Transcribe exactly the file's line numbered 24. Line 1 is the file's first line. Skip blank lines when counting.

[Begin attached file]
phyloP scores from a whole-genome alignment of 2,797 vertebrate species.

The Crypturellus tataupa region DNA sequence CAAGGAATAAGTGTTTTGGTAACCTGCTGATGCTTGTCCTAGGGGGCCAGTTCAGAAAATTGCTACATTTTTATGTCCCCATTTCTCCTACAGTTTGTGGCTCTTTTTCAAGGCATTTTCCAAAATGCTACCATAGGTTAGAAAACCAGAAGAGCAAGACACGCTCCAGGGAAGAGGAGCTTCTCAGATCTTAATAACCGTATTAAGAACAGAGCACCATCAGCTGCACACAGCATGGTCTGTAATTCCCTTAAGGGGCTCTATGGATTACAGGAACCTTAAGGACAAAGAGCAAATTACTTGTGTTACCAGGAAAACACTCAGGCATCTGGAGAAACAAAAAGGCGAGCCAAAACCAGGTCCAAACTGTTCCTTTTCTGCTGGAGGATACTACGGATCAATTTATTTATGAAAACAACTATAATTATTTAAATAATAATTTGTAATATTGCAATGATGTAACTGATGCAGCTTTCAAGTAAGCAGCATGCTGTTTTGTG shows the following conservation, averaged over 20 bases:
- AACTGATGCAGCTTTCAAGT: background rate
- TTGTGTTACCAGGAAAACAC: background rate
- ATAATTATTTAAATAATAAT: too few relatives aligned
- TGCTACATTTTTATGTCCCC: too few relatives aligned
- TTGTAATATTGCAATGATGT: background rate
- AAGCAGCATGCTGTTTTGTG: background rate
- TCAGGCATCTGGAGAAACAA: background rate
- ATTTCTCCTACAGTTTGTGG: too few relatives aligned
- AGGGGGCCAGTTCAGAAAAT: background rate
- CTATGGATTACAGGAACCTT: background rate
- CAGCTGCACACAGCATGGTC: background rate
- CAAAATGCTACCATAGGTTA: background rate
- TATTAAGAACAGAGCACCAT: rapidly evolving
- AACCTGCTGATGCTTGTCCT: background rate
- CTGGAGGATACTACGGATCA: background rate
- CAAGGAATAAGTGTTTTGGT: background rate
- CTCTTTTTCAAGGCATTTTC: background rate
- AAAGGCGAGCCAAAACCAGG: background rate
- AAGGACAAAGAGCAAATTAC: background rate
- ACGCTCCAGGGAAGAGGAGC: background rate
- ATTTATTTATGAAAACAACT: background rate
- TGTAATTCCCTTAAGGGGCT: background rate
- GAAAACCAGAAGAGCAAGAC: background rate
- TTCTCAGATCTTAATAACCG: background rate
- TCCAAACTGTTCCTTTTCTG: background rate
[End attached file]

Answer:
- TGTAATTCCCTTAAGGGGCT: background rate